The latest government data indicates that trust deeds are on the rise in Scotland. But what does that mean for Scottish people? Let’s look at the insolvency statistics for Scotland this year, and find out.
How Do the Insolvency Statistics Differ from Those in Previous Years?
The government’s insolvency statistics for Scotland in the third quarter (July to September) of 2016 show that:
The number of individual insolvencies increased by 8.5% compared to the third quarter of 2015, with 2,424 recorded.
The number of individual sequestrations (bankruptcy) increased by 15.3% compared to the third quarter of 2015. Of the 1,113 in Q3 this year, 471 people went into sequestration through the Minimal Asset Process route. This replaced the LILA route (Low Income, Low Assets) in April 2015, which has led to a general decrease in sequestration filings.
The number of individuals applying for a trust deed increased by 3.3% compared to Q3 2015, with 1,311 filings.
The figures for all three quarters also display that for the first time in a long time, significantly more people have been filing for trust deeds than sequestrations. Looking at the figures for Q2 2016, the 1,261 trust deed filings saw a 48.5% rise compared to Q2 2015, while Q1 2016’s 1,235 was an increase of 48.1%.
The rise this year, and how it compares to previous years, can be seen with ease on this graph of the Q3 data for individual insolvencies. While the numbers of individual trust deeds have occasionally matched or very minutely exceeded the number of sequestrations, the last time we saw this kind of change was back in 2007.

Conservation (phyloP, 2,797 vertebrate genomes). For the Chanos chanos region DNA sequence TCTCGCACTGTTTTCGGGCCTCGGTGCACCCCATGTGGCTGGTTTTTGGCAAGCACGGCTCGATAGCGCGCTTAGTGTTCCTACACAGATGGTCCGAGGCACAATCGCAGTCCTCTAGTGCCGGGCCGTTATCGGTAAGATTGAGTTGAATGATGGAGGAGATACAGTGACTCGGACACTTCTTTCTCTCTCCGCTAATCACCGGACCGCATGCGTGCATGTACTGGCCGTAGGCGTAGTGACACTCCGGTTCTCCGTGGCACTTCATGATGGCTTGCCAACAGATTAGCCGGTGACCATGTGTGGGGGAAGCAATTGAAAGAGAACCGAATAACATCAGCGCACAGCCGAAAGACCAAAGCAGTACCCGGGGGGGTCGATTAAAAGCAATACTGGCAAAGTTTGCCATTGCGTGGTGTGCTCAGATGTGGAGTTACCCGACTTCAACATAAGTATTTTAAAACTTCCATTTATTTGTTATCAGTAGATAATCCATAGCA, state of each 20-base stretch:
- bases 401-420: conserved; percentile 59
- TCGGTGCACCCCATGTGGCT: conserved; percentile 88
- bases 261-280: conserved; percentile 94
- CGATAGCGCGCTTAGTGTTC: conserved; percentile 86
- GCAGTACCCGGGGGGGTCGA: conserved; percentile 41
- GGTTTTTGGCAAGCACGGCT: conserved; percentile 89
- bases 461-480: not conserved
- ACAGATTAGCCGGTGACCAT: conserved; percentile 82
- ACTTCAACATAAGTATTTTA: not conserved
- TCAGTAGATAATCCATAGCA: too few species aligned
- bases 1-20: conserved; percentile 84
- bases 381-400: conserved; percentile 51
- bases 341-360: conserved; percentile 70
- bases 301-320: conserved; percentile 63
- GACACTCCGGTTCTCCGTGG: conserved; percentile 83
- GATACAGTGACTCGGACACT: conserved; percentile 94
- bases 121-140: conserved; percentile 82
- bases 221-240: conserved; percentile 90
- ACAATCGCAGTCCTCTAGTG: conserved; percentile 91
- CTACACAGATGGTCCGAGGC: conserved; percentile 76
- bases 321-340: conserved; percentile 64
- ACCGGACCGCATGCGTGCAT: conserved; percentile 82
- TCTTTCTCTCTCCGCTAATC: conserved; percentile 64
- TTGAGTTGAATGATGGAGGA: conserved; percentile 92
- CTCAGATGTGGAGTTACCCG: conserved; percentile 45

Why Have Trust Deeds Exceeded Sequestrations?
Insolvency legislation has recently changed with regard to the minimum period for contributing to your insolvency estate. While sequestration’s used to require a minimum period of three years, now both sequestrations and trust deeds demand a minimum of four.
This is most likely the reason for the rise in trust deeds – with no difference in the period of contribution, people are choosing the more positive option of a trust deed, than straightforward bankruptcy.
How Many People Have Applied For Trust Deeds In 2016?
Looking at the data from Q1, Q2 and Q3 together, you’ll see that 7,061 Scottish people have filed for bankruptcy so far this year, yet only about 4,000 have applied for a trust deed. This shows that we need to be reaching those other 3,061 people to try and show that Trust Deed Scotland is a strong alternative (as long as the debt is more than £5,000).
A trust deed is a voluntary arrangement whereby you effectively cover your debts through your own assets, rather than going into sequestration. Your contribution to your trust deed is based on how much disposable income you have once your living costs have been deducted from your income. To be eligible for a trust deed you have to be a Scottish resident with £5,000 or more unsecured debt.
What Does This Mean For Scottish People?
As we discussed earlier, the change in legislation for declaring yourself bankrupt has seen a rise in people filing for a trust deed. Many people who are in debt are happier once they have a trust deed, as it means that you are only making one payment a month to one body, rather than several to different creditors.
Those who set up a trust deed with Trust Deed Scotland should also be confident that they are receiving support which puts them first – as evidenced by our not-for-profit status. With a less negative connotation than sequestration, and support which puts people, not money, first, this rise in trust deeds should help to remove the stigma of being in debt, and show that bankruptcy is not the only option.